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Sex when trying to get pregnant

Lots of factors can influence how likely it is for you or your partner to become pregnant. In most cases, having sex is a great place to start your journey to conceiving a baby.

For a woman to become pregnant, a man's sperm need to be placed into her vagina. This usually happens during sex when a fluid called semen is ejaculated from the man’s penis into her vagina.

Sperm usually passes through the womb to reach the fallopian tube. In the fallopian tube, at least one sperm must meet the ovum (egg) for fertilisation to happen.

Frequent sex is the best way to conceive

Have sex every 2 to 3 days to increase your chances of getting pregnant. This may not always be practical. For example, you or your partner may need to travel for work. In such situations, you may decide to schedule when to have sex together.

No particular sexual positions have been proven to improve your chances of becoming pregnant. But any position that allows your partner's penis to penetrate more deeply into your vagina may help. Penetrating more deeply helps ensure that sperm enters the vagina. An example of a sexual position that allows for deep penetration is the missionary position.

Ovulation and the best time to have sex

A woman is more likely to get pregnant if she has sex around the time of ovulation. Ovulation is when the ovary releases an egg which can be fertilised. This usually happens 12 to 16 days before a woman's next period.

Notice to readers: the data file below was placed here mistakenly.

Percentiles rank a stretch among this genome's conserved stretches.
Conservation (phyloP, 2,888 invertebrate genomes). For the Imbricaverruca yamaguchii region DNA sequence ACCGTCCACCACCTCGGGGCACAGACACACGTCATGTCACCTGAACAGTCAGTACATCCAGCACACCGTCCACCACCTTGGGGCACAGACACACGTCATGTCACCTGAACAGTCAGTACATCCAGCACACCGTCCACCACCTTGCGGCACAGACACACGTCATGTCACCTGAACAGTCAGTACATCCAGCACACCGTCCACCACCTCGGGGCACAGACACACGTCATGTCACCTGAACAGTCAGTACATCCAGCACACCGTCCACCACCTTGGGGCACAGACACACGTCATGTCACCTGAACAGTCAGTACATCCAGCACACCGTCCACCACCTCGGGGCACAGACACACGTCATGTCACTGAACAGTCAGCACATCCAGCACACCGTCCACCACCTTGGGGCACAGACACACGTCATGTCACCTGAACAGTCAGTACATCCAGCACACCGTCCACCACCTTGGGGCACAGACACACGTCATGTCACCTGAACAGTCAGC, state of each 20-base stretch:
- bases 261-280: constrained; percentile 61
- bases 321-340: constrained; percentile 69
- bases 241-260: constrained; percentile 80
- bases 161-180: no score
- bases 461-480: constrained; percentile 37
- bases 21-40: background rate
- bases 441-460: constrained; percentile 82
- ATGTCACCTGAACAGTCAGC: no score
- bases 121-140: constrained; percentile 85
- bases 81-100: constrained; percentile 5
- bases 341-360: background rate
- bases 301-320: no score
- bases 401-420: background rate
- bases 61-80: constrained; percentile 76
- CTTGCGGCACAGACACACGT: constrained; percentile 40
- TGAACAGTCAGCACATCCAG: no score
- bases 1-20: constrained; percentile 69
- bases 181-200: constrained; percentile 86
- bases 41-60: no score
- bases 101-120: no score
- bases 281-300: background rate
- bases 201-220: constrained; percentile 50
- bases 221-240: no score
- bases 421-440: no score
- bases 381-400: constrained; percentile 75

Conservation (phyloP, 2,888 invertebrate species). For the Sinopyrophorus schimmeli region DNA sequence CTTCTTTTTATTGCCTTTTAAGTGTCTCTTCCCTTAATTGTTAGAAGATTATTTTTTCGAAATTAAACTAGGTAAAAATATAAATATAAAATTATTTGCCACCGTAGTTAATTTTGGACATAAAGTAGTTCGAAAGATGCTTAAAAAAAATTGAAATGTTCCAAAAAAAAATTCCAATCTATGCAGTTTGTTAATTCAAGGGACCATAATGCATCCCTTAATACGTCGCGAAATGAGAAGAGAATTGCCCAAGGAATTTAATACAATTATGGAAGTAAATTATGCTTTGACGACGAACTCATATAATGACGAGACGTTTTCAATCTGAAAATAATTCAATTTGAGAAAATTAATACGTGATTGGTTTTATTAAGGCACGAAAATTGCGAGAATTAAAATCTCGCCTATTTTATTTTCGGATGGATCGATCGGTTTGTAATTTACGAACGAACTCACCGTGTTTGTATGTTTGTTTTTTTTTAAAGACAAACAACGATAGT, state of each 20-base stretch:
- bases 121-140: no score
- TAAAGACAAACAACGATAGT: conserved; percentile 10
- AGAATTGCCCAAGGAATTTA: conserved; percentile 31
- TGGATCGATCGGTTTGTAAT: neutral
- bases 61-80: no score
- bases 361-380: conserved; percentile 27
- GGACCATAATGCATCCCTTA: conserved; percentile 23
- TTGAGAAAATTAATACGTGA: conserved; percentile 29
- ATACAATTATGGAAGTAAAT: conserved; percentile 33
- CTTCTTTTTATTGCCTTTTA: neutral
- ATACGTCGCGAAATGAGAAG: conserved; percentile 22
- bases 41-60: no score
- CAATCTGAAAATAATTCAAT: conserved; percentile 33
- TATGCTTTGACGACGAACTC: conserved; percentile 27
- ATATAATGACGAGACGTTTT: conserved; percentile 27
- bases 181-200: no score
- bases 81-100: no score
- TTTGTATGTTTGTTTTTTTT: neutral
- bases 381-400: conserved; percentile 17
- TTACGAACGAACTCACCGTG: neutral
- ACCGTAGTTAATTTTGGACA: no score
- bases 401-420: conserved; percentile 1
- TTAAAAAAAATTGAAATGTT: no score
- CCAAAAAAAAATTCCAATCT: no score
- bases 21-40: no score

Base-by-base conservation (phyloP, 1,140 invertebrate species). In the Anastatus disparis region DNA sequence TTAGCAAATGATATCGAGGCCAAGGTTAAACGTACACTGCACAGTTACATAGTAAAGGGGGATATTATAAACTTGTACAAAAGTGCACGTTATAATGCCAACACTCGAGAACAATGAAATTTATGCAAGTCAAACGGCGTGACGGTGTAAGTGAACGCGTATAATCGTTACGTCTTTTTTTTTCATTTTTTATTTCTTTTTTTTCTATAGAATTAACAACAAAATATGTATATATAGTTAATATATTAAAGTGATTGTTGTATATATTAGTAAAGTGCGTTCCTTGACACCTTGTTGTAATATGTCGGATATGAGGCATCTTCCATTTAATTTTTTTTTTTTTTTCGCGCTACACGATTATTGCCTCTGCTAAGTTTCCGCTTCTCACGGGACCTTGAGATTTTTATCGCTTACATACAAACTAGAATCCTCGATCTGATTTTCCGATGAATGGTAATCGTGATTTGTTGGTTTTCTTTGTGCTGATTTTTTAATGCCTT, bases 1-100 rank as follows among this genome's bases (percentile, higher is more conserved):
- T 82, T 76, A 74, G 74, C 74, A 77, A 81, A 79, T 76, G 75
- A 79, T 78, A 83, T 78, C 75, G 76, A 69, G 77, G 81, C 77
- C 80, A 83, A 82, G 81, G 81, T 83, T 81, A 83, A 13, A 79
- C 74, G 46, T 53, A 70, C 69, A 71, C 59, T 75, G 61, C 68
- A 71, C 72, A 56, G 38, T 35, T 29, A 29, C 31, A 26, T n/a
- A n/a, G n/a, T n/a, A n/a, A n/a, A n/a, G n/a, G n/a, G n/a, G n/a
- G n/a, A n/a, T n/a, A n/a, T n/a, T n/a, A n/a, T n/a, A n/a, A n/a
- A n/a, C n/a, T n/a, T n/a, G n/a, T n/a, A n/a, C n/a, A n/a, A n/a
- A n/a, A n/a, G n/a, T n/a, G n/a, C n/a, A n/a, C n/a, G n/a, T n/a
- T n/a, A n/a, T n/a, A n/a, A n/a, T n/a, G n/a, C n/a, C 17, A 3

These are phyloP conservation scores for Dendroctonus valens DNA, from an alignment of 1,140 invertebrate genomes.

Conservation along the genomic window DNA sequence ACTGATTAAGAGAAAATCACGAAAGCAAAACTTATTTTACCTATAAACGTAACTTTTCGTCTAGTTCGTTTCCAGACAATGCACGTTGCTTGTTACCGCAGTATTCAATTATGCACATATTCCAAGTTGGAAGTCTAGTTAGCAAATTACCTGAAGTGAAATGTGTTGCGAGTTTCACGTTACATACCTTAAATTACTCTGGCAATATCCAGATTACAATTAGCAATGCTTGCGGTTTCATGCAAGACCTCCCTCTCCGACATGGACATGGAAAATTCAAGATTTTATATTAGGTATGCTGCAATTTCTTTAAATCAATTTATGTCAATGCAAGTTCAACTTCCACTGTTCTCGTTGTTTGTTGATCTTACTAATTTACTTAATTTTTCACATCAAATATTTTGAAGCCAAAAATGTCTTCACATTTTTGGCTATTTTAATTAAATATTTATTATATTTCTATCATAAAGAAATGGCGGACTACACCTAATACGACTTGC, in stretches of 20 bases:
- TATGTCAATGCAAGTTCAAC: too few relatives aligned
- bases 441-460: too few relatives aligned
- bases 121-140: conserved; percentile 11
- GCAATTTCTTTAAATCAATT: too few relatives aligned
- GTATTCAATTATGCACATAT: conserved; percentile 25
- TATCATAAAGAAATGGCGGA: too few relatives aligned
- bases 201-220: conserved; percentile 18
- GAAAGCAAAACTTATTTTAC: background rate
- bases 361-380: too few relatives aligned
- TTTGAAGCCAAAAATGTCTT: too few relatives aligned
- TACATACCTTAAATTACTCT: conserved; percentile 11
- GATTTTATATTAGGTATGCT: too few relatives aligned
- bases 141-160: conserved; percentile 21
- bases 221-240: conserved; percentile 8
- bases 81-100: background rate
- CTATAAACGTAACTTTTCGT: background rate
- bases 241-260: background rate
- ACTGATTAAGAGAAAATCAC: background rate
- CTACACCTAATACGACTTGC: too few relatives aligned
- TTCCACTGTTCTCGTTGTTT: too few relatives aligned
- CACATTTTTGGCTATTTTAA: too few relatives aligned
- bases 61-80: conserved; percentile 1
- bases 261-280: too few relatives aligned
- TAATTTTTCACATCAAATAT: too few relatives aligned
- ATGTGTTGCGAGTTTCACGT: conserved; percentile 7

It can be difficult to know exactly when a woman is ovulating. Sperm can live for up to 7 days in a woman’s body. Even if you have sex days before ovulation you could still become pregnant.

Coming off contraceptives to get pregnant

How to predict ovulation

Cycle length

Ovulation usually happens 12 to 16 days before your next period. If you have regular periods, you may be able to predict when this is.

There are lots of smartphone apps available that could help with this. Apps that collect other information such as your body temperature measurements or cervical mucus thickness are probably more accurate than apps that just use dates.

Body temperature

Your body temperature usually rises when you ovulate and remains high until your next period.

Take your temperature every morning before getting out of bed. You may notice a pattern. A basal body thermometer may be more accurate. This tracks more subtle changes in your body temperature than a regular thermometer.

Cervical mucus

The fluid from your cervix changes at different times in your cycle. 4 days before ovulation, your fluid becomes wet, slippery and stretchy like egg whites. Once you notice this, you'll know you are in your fertile period.

Ovulation prediction kits

You can buy ovulation prediction kits from the pharmacy but they can be expensive. They test your urine to detect changes in hormone levels that show when you are ovulating.

When to talk to your GP

If you are under 35

Talk to your GP if you are healthy and have not become pregnant after 12 months of trying.

If you are over 35

Talk to your GP after 6 months of trying.

Health conditions

If you or your partner have any health conditions, talk to your GP after 6 months of trying. Do this especially if your health condition needs monitoring or drug treatment.


It is a good idea to visit your GP for a check-up before trying to conceive. Women or people with a cervix should make sure their smear tests are up to date. Find out more about cervical smear tests.

Page last reviewed: 30 September 2022
Next review due: 30 September 2025

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This project has received funding from the Government of Ireland’s Sláintecare Integration Fund 2019 under Grant Agreement Number 8.